The Microbiota, Immunoregulation, and Mental Health: Implications for Public Health

Christopher A. Lowry, David G. Smith, Philip H. Siebler, Dominic Schmidt, Christopher E. Stamper, James E. Hassell, Paula S. Yamashita, James H. Fox, Stefan O. Reber, Lisa A. Brenner, Andrew J. Hoisington, Teodor T. Postolache, Kerry A. Kinney, Dante Marciani, Mark Hernandez, Sian M.J. Hemmings, Stefanie Malan-Muller, Kenneth P. Wright, Rob Knight, Charles L. RaisonGraham A.W. Rook

Research output: Contribution to journalReview articlepeer-review

91 Scopus citations


The hygiene or “Old Friends” hypothesis proposes that the epidemic of inflammatory disease in modern urban societies stems at least in part from reduced exposure to microbes that normally prime mammalian immunoregulatory circuits and suppress inappropriate inflammation. Such diseases include but are not limited to allergies and asthma; we and others have proposed that the markedly reduced exposure to these Old Friends in modern urban societies may also increase vulnerability to neurodevelopmental disorders and stress-related psychiatric disorders, such as anxiety and affective disorders, where data are emerging in support of inflammation as a risk factor. Here, we review recent advances in our understanding of the potential for Old Friends, including environmental microbial inputs, to modify risk for inflammatory disease, with a focus on neurodevelopmental and psychiatric conditions. We highlight potential mechanisms, involving bacterially derived metabolites, bacterial antigens, and helminthic antigens, through which these inputs promote immunoregulation. Though findings are encouraging, significant human subjects’ research is required to evaluate the potential impact of Old Friends, including environmental microbial inputs, on biological signatures and clinically meaningful mental health prevention and intervention outcomes.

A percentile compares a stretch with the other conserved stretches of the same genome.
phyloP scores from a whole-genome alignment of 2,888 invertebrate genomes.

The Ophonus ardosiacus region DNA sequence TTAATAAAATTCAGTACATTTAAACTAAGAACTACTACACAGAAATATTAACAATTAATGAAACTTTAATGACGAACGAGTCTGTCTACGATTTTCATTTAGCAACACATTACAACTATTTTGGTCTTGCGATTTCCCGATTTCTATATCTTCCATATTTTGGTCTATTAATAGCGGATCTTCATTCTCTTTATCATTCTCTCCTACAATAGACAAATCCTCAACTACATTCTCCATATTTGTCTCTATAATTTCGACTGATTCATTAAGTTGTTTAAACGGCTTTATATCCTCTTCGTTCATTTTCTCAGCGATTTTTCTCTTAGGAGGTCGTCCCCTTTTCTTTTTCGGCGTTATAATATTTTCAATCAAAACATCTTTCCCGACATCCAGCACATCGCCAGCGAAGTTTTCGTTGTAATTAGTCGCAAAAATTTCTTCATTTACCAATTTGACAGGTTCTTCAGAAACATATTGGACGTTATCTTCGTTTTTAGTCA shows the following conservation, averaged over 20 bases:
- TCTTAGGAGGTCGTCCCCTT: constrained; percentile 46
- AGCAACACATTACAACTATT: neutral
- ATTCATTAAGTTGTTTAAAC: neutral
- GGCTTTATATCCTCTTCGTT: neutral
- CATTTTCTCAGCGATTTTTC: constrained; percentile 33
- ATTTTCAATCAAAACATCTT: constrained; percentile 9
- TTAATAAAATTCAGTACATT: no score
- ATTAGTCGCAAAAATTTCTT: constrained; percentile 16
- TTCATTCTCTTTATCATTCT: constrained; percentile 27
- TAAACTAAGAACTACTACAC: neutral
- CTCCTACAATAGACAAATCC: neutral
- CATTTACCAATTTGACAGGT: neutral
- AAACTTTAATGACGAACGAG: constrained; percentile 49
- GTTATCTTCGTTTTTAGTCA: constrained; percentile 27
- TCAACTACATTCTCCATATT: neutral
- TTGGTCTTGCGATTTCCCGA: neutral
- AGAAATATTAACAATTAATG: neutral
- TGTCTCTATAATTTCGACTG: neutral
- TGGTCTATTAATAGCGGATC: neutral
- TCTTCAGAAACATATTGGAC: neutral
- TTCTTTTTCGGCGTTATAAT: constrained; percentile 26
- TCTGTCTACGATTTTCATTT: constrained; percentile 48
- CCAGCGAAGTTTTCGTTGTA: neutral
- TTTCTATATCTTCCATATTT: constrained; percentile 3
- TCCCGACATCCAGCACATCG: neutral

Original languageEnglish (US)
Pages (from-to)270-286
Number of pages17
JournalCurrent environmental health reports
Issue number3
StatePublished - Sep 1 2016


  • Anxiety
  • Depression
  • Lactobacilli
  • Microbiome
  • Mycobacteria
  • Posttraumatic stress disorder

ASJC Scopus subject areas

  • Public Health, Environmental and Occupational Health
  • Nature and Landscape Conservation
  • Management, Monitoring, Policy and Law
  • Health, Toxicology and Mutagenesis


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